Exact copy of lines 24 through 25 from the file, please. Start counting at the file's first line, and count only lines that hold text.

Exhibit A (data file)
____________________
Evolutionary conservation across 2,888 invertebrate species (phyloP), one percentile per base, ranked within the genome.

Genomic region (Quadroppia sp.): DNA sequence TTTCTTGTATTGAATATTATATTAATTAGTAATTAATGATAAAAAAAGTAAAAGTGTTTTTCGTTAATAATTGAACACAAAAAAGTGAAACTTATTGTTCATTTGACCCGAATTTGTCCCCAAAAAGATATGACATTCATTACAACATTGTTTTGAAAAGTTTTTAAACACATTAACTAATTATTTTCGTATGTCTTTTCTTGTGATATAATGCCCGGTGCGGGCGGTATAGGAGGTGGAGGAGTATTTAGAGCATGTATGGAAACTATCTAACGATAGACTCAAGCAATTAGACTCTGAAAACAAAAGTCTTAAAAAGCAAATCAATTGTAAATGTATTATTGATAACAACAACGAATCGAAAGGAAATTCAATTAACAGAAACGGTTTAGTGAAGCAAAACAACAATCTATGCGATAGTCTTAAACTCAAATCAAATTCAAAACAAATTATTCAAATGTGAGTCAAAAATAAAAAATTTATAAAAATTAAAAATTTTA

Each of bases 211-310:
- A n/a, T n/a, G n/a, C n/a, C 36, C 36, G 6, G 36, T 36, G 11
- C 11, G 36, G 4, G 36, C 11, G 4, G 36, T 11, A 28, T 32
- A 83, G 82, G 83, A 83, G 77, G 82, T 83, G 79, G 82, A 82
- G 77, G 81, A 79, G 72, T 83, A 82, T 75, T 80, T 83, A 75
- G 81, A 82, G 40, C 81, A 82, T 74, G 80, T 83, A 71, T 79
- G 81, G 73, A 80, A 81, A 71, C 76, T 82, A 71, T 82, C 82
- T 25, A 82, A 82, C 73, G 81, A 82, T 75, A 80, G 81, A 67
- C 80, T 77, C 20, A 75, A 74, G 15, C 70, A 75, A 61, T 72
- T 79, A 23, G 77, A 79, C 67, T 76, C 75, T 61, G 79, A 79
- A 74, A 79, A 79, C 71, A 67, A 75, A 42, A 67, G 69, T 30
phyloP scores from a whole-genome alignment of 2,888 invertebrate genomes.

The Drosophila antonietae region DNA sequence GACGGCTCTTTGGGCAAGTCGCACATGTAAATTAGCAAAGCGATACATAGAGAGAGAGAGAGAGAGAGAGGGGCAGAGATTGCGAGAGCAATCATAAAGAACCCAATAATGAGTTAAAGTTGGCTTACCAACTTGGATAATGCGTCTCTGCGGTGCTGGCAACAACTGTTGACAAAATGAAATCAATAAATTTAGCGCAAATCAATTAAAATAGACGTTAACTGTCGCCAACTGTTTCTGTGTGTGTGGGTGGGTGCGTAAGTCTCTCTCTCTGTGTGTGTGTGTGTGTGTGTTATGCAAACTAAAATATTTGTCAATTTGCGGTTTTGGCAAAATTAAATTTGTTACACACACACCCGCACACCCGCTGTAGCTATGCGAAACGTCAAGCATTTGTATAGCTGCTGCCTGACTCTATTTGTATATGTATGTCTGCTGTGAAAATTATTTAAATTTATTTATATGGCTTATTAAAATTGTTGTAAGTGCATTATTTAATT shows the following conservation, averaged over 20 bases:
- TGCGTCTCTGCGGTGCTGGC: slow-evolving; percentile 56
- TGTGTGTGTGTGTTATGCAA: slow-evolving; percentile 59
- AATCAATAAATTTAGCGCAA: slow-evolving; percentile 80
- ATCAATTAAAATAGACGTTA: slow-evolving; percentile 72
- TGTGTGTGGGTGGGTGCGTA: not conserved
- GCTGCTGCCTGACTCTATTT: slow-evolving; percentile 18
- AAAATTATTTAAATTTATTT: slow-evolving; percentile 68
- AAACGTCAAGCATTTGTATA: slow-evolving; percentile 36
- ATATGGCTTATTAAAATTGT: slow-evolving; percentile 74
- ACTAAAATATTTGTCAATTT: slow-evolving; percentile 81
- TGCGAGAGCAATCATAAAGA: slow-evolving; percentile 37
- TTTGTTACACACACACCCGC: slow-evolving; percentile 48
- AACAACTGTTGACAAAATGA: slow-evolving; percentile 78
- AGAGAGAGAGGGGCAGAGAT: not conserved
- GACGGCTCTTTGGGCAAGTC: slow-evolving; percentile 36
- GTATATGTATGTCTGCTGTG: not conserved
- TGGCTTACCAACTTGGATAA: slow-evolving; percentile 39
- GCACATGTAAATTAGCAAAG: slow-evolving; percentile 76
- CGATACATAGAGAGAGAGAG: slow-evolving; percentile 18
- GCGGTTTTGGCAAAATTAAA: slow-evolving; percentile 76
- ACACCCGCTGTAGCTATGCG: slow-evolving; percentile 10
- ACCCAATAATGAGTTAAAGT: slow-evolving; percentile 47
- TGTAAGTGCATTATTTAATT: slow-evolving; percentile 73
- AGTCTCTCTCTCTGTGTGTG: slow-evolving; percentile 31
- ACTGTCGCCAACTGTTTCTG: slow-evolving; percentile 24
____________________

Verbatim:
- ATATGGCTTATTAAAATTGT: slow-evolving; percentile 74
- ACTAAAATATTTGTCAATTT: slow-evolving; percentile 81